Start of antidepressant drugs in parkinson's disease: Association with the disease and its course

D. A.M.C. Van de Vijver*, R. A.C. Roos, P. A.F. Jansen, A. J. Porsius, Anthonius De Boer

*Corresponding author for this work

Research output: Contribution to journalArticleAcademicpeer-review

3 Citations (Scopus)

Abstract

Antidepressants used most often in Parkinson's disease are potentially interfering with the disease. The association between the start of antidepressants with both Parkinson's disease and its course was therefore analysed in follow-up studies. Data were obtained from the PHARMO database, which includes information on drug dispensing for all 300 000 residents of six Dutch cities between 1991 and 1998. All patients aged 55 years and older who used levodopa for at least 180 days were selected, and matched to at most three controls for age, gender, pharmacy, and calendar-time. Poisson regression analysis was used to study the association between Parkinson's disease and start of antidepressants. The association with the course of disease was studied, using the Cox proportional hazards model, among patients who started an antiparkinsonian drug in the database. Identified were 633 patients with Parkinson's disease and 1598 matched controls. During follow-up, 96 patients with Parkinson's disease and 140 controls started an antidepressant; relative risk was 1.51 (95% confidence interval 1.17-1.96). A tricyclic antidepressant was started in 65 patients and 74 controls; relative risk was 1.94 (1.39-2.71). A selective serotonin reuptake inhibitor (SSRI) was started in 22 patients and 53 controls; relative risk was 0.92 (0.56-1.51). Among the 295 patients who had started an antiparkinsonian drug and their 691 controls, 23 patients and 15 controls used an antidepressant at start of follow-up; relative risk was 3.59 (1.90-6.78). During the first 6 years of follow-up, 26 patients with Parkinson's disease and 45 controls initiated treatment with an antidepressant; relative risk was 1.18 (0.73-1.92). Patients with Parkinson's disease start antidepressants more frequently. At start of antiparkinsonian drug treatment, patients use antidepressants three times more often than controls. During the first 6 years of treatment with antiparkinsonian drugs, patients do not start antidepressants more frequently. Physicians who prescribe antidepressants to patients with Parkinson's disease seem to have a preference for tricyclic antidepressants.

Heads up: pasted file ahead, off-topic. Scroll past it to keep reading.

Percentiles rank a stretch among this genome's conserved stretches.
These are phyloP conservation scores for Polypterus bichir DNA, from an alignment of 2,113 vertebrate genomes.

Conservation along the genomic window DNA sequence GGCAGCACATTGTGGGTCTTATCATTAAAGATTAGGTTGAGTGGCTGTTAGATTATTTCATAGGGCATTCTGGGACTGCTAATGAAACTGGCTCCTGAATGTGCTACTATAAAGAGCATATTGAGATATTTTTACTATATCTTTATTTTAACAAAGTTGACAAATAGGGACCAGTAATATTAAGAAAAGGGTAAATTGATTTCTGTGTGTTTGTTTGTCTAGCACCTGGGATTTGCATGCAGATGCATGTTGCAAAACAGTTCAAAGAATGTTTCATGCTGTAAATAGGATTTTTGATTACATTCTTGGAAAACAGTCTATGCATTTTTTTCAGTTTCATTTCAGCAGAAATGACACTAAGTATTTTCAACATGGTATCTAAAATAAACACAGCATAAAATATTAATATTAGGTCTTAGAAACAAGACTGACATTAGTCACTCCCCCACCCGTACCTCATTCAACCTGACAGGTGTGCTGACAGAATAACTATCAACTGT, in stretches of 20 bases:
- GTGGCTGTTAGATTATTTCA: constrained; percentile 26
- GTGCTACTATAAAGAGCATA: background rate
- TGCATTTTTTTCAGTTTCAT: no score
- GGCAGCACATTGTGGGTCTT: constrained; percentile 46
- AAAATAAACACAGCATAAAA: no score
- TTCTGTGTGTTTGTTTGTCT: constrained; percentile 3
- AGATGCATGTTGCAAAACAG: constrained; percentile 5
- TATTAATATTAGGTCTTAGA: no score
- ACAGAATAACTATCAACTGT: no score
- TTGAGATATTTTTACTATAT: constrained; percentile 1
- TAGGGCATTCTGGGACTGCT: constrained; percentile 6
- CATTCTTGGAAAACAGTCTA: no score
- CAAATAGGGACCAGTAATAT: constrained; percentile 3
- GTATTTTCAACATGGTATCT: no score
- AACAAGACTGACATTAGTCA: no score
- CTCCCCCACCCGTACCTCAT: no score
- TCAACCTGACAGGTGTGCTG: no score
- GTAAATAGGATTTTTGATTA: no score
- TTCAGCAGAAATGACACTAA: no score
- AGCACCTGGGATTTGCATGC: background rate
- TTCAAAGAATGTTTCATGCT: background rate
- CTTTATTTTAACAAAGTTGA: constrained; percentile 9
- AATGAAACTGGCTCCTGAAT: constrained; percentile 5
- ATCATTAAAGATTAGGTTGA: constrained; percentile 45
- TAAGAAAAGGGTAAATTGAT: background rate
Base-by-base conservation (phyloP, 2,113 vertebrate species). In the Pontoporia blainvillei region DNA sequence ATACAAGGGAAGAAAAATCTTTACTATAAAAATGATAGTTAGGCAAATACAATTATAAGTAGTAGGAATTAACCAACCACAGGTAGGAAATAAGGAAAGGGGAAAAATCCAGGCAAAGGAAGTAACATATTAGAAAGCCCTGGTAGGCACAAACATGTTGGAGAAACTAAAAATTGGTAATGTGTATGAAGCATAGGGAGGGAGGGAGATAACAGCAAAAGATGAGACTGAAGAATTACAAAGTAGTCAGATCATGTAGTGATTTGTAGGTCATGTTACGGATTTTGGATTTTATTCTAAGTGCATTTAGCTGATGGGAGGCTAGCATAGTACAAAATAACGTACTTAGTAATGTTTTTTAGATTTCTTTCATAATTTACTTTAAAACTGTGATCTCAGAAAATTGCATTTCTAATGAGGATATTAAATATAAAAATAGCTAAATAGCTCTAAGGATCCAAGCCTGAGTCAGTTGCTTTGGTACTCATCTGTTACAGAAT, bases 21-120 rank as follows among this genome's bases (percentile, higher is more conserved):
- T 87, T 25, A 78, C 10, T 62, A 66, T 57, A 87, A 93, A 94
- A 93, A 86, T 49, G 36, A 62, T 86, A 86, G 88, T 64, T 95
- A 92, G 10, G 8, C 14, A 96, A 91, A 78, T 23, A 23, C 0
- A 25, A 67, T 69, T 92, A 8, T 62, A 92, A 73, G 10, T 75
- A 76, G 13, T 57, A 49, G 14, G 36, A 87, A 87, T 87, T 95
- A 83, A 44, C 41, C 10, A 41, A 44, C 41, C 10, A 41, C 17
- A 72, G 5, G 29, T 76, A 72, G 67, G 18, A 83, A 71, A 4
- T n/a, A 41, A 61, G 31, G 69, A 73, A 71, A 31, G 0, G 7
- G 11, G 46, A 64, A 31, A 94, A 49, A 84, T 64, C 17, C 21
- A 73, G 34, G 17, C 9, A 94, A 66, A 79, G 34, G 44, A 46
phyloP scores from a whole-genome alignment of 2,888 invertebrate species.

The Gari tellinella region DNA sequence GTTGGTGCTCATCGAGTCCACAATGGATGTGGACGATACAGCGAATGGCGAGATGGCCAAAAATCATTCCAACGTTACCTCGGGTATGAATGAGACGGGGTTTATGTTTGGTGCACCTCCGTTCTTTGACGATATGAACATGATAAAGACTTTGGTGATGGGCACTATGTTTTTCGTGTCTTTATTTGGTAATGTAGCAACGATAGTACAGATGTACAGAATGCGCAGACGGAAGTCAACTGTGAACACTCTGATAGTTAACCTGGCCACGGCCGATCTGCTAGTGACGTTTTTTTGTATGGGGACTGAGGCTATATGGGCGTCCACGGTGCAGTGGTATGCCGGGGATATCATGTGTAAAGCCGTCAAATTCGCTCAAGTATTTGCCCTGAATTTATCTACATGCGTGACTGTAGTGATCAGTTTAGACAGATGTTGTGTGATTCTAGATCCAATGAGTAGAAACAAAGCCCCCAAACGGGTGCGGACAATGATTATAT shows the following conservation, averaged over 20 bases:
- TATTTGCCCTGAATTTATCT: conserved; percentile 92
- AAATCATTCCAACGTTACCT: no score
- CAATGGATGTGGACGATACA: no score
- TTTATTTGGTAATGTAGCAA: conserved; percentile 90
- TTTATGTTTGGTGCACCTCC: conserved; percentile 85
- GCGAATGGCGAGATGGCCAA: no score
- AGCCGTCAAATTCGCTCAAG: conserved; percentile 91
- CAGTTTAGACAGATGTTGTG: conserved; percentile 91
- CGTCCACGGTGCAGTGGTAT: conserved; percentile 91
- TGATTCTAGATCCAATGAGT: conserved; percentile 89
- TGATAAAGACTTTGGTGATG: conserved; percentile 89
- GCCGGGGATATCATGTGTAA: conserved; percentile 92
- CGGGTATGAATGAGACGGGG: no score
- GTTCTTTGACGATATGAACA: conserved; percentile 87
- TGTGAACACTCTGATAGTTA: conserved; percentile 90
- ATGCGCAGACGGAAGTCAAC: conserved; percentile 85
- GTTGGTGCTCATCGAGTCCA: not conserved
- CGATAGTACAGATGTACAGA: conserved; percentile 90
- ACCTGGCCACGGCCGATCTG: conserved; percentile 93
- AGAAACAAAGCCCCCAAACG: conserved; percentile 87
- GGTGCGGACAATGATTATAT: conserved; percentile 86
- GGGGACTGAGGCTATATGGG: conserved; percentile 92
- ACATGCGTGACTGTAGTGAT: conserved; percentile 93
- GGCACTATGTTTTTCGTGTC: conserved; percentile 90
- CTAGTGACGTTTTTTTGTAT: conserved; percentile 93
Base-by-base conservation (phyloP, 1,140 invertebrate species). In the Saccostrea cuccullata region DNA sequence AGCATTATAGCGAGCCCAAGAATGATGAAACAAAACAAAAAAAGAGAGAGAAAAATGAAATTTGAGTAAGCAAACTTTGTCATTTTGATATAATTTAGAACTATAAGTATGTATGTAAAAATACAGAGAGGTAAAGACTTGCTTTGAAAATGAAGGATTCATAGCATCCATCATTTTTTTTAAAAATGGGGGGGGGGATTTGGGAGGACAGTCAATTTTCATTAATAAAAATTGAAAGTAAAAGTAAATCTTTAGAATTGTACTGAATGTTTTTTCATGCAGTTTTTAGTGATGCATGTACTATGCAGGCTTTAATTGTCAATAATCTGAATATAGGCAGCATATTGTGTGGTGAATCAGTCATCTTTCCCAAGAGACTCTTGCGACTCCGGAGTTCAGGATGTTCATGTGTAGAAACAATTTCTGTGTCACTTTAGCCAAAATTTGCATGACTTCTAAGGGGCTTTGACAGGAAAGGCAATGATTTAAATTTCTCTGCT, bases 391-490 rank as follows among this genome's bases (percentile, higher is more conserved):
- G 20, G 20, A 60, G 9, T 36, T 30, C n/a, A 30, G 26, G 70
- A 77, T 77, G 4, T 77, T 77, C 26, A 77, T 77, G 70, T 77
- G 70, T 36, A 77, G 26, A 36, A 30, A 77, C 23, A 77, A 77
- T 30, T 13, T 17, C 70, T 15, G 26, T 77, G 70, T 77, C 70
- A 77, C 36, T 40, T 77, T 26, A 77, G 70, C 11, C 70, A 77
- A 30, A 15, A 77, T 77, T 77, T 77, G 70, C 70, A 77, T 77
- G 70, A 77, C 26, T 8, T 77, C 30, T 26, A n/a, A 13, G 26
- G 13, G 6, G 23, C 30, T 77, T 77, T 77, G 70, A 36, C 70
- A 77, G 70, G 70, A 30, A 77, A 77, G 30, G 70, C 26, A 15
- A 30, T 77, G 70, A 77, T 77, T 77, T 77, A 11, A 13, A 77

Original languageEnglish
Pages (from-to)148-152
Number of pages5
JournalInternational Journal of Geriatric Psychopharmacology
Volume2
Issue number3
Publication statusPublished - 2000
Externally publishedYes

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